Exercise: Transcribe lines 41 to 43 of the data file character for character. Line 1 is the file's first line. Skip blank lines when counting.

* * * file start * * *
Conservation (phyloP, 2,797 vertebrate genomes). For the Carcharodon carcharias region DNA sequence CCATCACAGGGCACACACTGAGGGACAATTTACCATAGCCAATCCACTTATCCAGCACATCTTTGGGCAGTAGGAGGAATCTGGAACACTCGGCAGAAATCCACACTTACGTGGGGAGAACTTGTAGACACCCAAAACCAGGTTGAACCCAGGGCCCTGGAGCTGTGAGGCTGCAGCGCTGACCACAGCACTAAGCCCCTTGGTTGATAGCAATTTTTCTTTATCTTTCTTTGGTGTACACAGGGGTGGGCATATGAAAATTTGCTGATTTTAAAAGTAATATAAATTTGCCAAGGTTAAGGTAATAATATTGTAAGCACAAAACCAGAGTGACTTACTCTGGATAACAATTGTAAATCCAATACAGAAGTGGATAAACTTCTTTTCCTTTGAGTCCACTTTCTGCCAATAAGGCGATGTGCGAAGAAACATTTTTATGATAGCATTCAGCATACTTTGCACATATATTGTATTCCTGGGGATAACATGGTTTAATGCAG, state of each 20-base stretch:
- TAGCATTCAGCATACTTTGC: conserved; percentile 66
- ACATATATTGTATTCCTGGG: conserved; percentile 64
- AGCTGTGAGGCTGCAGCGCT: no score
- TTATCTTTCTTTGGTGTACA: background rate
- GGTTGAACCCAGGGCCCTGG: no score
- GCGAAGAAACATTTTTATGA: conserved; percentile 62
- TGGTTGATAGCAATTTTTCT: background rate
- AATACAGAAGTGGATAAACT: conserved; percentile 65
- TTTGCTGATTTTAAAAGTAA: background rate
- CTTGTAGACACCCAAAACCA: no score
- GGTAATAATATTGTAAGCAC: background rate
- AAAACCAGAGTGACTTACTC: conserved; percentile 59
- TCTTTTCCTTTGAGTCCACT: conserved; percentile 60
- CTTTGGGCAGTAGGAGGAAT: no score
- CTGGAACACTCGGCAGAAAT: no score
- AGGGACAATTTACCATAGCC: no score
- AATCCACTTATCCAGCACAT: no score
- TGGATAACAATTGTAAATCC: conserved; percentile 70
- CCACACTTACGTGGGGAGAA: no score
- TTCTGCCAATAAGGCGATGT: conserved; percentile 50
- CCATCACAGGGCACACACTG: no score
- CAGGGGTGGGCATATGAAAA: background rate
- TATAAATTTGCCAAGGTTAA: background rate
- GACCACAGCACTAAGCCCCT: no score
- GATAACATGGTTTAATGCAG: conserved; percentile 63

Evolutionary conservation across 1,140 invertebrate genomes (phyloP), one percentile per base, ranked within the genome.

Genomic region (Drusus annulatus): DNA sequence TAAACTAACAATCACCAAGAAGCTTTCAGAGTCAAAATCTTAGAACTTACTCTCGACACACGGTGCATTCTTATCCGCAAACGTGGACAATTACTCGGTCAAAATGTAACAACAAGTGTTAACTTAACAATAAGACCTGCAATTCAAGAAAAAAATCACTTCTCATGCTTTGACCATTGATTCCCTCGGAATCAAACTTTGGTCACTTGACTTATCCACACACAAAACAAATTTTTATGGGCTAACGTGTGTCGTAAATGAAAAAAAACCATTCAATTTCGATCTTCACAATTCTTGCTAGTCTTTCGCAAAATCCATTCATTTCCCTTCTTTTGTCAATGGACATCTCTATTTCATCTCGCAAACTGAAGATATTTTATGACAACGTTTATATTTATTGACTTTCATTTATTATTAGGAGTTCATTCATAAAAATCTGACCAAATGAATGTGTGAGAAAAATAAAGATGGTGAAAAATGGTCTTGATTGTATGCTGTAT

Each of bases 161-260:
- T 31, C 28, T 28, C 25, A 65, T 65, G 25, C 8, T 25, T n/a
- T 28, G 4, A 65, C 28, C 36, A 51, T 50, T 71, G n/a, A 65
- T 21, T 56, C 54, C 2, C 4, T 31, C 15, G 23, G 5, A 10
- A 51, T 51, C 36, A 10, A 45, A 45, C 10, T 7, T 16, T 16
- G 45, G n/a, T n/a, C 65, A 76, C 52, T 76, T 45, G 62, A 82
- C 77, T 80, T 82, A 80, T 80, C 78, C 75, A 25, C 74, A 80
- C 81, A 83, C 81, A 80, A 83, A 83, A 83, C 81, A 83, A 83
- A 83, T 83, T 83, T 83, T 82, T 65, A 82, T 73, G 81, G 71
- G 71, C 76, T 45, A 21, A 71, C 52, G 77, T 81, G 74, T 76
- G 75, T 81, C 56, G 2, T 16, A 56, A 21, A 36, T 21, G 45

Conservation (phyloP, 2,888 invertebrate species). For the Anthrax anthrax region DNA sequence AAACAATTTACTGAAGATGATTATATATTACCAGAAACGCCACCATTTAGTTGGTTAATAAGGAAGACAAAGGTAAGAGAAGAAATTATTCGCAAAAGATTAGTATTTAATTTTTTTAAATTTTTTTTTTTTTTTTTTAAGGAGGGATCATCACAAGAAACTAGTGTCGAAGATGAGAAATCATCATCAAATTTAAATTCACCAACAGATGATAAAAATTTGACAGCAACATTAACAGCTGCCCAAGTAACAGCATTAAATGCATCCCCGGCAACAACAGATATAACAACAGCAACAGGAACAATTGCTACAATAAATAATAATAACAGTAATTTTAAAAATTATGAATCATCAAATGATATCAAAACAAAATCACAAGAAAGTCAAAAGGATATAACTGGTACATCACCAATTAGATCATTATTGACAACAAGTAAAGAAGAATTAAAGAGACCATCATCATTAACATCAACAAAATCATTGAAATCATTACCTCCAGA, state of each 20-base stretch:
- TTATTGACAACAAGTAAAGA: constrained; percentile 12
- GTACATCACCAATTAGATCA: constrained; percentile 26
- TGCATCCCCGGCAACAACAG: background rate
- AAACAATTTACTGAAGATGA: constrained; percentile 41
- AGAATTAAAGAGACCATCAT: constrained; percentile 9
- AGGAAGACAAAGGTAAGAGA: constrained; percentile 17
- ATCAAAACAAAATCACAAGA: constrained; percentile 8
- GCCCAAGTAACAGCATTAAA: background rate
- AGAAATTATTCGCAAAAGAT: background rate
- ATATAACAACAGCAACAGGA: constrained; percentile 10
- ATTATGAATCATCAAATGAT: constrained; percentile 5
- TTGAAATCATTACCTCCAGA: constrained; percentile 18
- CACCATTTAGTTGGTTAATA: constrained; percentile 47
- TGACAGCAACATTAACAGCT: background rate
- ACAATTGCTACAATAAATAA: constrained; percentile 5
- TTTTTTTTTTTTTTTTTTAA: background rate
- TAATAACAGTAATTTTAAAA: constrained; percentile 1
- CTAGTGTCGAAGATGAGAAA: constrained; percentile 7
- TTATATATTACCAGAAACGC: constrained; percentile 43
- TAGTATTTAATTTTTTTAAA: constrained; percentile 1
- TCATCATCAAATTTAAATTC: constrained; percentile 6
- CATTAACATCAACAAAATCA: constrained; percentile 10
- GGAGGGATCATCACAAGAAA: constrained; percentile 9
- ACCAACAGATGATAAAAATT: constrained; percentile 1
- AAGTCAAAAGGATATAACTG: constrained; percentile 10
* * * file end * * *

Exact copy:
- TTATTGACAACAAGTAAAGA: constrained; percentile 12
- GTACATCACCAATTAGATCA: constrained; percentile 26
- TGCATCCCCGGCAACAACAG: background rate